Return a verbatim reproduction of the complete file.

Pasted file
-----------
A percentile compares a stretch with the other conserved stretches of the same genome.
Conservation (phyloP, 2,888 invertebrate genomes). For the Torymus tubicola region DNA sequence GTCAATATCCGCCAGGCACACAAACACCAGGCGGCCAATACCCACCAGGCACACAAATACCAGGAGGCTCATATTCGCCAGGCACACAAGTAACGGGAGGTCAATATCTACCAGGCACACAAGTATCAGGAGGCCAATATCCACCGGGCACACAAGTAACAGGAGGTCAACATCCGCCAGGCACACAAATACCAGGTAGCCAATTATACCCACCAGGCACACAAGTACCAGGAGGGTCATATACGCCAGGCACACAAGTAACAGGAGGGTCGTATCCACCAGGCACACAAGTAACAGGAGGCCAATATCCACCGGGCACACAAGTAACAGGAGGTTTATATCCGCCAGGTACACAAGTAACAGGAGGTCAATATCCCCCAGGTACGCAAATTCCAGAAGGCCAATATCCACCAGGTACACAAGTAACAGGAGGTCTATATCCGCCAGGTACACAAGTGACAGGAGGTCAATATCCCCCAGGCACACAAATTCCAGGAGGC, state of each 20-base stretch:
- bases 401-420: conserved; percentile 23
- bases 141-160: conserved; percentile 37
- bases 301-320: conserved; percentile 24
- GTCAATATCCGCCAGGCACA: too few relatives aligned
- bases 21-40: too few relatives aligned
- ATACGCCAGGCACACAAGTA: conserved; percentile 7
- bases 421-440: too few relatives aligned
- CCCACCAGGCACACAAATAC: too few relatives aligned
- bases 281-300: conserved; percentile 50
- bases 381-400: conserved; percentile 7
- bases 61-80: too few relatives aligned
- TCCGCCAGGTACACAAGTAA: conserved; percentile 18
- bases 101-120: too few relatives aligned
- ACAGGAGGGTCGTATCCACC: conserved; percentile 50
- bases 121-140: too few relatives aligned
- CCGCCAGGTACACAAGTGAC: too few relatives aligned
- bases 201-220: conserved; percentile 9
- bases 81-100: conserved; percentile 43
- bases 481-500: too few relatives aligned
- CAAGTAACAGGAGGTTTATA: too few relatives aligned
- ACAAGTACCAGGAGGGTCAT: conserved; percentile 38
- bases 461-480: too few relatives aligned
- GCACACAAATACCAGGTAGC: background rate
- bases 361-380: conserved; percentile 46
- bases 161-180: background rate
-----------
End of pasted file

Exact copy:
A percentile compares a stretch with the other conserved stretches of the same genome.
Conservation (phyloP, 2,888 invertebrate genomes). For the Torymus tubicola region DNA sequence GTCAATATCCGCCAGGCACACAAACACCAGGCGGCCAATACCCACCAGGCACACAAATACCAGGAGGCTCATATTCGCCAGGCACACAAGTAACGGGAGGTCAATATCTACCAGGCACACAAGTATCAGGAGGCCAATATCCACCGGGCACACAAGTAACAGGAGGTCAACATCCGCCAGGCACACAAATACCAGGTAGCCAATTATACCCACCAGGCACACAAGTACCAGGAGGGTCATATACGCCAGGCACACAAGTAACAGGAGGGTCGTATCCACCAGGCACACAAGTAACAGGAGGCCAATATCCACCGGGCACACAAGTAACAGGAGGTTTATATCCGCCAGGTACACAAGTAACAGGAGGTCAATATCCCCCAGGTACGCAAATTCCAGAAGGCCAATATCCACCAGGTACACAAGTAACAGGAGGTCTATATCCGCCAGGTACACAAGTGACAGGAGGTCAATATCCCCCAGGCACACAAATTCCAGGAGGC, state of each 20-base stretch:
- bases 401-420: conserved; percentile 23
- bases 141-160: conserved; percentile 37
- bases 301-320: conserved; percentile 24
- GTCAATATCCGCCAGGCACA: too few relatives aligned
- bases 21-40: too few relatives aligned
- ATACGCCAGGCACACAAGTA: conserved; percentile 7
- bases 421-440: too few relatives aligned
- CCCACCAGGCACACAAATAC: too few relatives aligned
- bases 281-300: conserved; percentile 50
- bases 381-400: conserved; percentile 7
- bases 61-80: too few relatives aligned
- TCCGCCAGGTACACAAGTAA: conserved; percentile 18
- bases 101-120: too few relatives aligned
- ACAGGAGGGTCGTATCCACC: conserved; percentile 50
- bases 121-140: too few relatives aligned
- CCGCCAGGTACACAAGTGAC: too few relatives aligned
- bases 201-220: conserved; percentile 9
- bases 81-100: conserved; percentile 43
- bases 481-500: too few relatives aligned
- CAAGTAACAGGAGGTTTATA: too few relatives aligned
- ACAAGTACCAGGAGGGTCAT: conserved; percentile 38
- bases 461-480: too few relatives aligned
- GCACACAAATACCAGGTAGC: background rate
- bases 361-380: conserved; percentile 46
- bases 161-180: background rate